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bundling, Pennsylvania Dutchman, games, Don Yoder, Good Friday, superstitions, braucherie, Slatington


A handwritten letter from Luella K. Engelhart addressed to Alfred L. Shoemaker, dated May 27, 1949. Within, Engelhart praises Shoemaker's work with the Pennsylvania Dutchman periodical and recounts her experiences with pow-wowing and superstitions.


Luella Kern Engelhart


Alfred L. Shoemaker

Corresponds to:

Packet 373-2


Catasauqua, Pennsylvania


May 27, 1949

The Pennsylvania Dutchman

Pennsylvania Dutch Folklore Center, Inc.

Franklin and Marshall College

Lancaster, Penna.


Sorry to be tardy - here’s six dollars, three for me and three for a friend - may we have it from volume one, number one?

The friend is,

Col. Alton C. Miller

1601 Ripon Place


Alexandria, Virginia

The Pennsylvania Dutchman “gives me homesick” because there is so much with which I am familiar.

I played nipsi in the early 1900s in Slatington and “hit the wiskie” too

My husband Col. Engelhert, originally from Cleveland, said they played it there but called the game One Old Cat.

I’m not a mother (#2) but I would never lay a loaf of bread upside down, I wouldn’t burn any either.

I wouldn’t dream of ironing, cutting or sewing, on Good Friday afternoon. My mother would never let us do it and now I am actually afraid to do so.

“I don’t believe in it” but when I was twelve, I saw pow-wowing work and get results - a cure. If you want to keep a witch out of your house, just lay a broom over your doorway. She will not step over it.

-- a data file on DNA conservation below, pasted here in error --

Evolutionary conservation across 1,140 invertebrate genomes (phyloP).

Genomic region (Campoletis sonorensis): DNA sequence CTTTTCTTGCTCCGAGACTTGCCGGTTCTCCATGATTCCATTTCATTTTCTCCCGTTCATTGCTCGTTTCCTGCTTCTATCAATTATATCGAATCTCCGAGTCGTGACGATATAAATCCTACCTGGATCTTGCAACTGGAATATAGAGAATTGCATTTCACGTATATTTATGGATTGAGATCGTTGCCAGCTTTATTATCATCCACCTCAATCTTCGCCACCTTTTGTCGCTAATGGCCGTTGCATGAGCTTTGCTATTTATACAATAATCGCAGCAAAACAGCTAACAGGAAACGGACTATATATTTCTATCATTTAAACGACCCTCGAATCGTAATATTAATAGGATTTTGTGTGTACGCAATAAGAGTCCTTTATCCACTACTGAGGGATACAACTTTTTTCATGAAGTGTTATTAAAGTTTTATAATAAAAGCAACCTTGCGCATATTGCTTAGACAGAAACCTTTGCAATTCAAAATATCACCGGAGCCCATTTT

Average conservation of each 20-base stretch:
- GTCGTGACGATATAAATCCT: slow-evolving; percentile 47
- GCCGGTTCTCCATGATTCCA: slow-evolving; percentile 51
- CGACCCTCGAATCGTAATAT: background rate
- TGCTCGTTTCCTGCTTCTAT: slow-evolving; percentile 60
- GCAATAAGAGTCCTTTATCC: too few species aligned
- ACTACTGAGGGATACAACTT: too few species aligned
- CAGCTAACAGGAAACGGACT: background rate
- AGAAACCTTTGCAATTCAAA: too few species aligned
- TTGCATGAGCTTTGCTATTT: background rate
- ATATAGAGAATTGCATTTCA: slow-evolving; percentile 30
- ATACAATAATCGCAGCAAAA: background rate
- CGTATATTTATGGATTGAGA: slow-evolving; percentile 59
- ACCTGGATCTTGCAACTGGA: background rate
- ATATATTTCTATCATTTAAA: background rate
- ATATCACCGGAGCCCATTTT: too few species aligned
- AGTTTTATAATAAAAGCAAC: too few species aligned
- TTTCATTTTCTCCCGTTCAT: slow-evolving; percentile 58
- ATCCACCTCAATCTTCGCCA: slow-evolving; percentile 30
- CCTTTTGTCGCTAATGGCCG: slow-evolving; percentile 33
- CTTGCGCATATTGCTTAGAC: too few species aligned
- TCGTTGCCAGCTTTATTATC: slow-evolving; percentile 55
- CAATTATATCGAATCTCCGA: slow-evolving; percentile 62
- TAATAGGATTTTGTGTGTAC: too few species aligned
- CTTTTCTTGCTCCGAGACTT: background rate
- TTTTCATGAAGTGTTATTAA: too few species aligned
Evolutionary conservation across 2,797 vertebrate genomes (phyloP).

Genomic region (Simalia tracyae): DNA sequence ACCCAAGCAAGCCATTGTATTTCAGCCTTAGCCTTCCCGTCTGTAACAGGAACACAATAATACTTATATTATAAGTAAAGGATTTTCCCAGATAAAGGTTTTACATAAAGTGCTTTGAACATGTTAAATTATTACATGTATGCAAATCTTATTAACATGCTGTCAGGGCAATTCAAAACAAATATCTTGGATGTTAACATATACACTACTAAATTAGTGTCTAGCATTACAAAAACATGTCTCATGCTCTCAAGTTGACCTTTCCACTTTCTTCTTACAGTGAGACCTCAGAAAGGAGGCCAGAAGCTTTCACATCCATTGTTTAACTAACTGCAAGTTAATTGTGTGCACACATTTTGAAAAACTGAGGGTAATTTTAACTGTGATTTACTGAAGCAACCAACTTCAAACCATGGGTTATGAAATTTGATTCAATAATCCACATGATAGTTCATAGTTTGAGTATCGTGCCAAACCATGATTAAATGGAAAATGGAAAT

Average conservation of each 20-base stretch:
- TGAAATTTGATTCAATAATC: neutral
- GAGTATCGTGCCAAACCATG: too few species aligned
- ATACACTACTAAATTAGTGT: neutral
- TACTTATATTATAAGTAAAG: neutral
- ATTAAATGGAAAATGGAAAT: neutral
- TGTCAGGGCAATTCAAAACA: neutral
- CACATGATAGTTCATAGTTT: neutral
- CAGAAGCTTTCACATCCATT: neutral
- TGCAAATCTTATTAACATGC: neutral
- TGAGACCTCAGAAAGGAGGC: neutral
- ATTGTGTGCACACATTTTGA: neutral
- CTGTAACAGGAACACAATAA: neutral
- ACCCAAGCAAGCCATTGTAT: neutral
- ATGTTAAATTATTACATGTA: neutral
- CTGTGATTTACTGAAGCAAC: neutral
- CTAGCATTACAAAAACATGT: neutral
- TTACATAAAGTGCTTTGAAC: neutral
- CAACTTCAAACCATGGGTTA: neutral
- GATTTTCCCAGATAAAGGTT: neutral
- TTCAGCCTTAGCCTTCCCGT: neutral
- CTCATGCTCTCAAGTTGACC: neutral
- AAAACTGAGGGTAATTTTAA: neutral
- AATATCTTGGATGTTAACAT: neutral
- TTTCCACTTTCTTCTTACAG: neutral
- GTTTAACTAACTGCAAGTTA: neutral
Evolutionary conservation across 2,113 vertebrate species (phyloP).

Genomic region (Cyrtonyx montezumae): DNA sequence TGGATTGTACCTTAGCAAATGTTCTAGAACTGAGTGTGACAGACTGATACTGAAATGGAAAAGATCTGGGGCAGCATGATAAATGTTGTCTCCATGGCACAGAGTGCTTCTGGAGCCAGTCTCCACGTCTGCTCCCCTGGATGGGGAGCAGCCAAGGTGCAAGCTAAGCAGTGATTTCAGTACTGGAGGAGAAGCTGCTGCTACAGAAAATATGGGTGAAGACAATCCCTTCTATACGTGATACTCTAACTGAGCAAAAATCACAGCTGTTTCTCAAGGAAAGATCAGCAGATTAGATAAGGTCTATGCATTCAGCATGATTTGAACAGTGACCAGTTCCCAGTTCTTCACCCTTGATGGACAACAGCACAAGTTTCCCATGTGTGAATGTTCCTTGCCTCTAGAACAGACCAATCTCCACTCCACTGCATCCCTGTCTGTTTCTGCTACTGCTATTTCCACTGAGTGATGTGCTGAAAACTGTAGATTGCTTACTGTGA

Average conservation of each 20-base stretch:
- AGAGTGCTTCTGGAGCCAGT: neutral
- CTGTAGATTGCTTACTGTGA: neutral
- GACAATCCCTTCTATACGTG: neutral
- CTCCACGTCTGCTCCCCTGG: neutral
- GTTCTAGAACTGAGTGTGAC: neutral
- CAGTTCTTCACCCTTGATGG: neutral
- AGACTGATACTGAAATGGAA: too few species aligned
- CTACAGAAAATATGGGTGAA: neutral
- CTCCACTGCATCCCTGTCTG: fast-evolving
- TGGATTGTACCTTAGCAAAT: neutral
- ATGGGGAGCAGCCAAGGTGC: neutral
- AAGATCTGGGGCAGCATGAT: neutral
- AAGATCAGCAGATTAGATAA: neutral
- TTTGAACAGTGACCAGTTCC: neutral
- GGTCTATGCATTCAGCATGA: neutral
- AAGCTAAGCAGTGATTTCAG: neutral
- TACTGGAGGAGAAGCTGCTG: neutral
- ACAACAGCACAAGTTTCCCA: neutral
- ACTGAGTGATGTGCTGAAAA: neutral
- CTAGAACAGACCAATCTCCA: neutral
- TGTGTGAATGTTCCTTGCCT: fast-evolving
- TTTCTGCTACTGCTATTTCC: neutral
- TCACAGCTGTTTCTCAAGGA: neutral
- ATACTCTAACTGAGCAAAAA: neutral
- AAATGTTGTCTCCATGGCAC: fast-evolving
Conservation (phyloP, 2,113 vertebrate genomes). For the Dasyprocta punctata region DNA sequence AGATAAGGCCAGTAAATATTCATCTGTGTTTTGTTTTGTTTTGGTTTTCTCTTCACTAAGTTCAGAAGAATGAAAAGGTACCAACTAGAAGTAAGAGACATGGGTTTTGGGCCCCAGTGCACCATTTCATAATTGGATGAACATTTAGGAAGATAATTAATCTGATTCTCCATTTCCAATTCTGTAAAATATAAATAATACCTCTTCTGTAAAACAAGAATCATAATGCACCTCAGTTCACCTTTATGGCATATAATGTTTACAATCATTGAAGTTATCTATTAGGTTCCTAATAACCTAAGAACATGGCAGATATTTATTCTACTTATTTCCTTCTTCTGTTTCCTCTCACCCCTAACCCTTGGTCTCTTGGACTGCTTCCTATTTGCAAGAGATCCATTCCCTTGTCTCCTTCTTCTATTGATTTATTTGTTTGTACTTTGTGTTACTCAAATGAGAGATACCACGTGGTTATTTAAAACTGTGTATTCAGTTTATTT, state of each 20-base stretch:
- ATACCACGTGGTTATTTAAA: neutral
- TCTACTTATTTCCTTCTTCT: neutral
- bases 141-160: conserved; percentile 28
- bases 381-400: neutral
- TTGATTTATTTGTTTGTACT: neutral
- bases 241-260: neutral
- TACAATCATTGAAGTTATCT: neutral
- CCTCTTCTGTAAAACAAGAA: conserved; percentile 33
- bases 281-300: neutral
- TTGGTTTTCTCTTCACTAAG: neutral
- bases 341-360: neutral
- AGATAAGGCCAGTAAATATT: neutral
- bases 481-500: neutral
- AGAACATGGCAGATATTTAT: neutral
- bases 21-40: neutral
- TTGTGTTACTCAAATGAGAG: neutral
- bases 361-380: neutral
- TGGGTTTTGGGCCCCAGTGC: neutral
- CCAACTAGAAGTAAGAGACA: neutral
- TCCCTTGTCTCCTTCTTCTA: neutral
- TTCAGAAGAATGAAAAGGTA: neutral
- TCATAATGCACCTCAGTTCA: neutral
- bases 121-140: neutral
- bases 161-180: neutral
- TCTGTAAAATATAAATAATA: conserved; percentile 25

In the early 1900s there was a lot of braucherie going on, in the Slatington, Emerald, Slatedale section. And the ones who called the braucher weren’t what is called dumb Dutch.

A sweet old lady told my mother several years ago that the girls took their beaus to bed to keep warm, and not for any untoward reason. They were fairly well-off, having a large mill and hotel and she never appeared to be stupid and it would be hard to believe she had at one time been careless.

Anyway, your periodical was needed badly and I was glad you started it. There is no doubt about your not being successful. So many P D columns in newspapers aren’t interesting to anyone while your paper is interesting to other than us Dutchmen. There’s not a darn dull thing in it.

By the way, I should like to ask Dr. Yoder, if he didn’t believe the book “Secret History of the Revolution" by Van Doren, wherein is shown that Christopher Saur did help the British.

Good luck! Sincerely,

(Mrs. G. K. Engelhart) Luella Kern Engelhart



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Second Letter From Luella Kern Engelhart to Alfred L. Shoemaker, May 27, 1949



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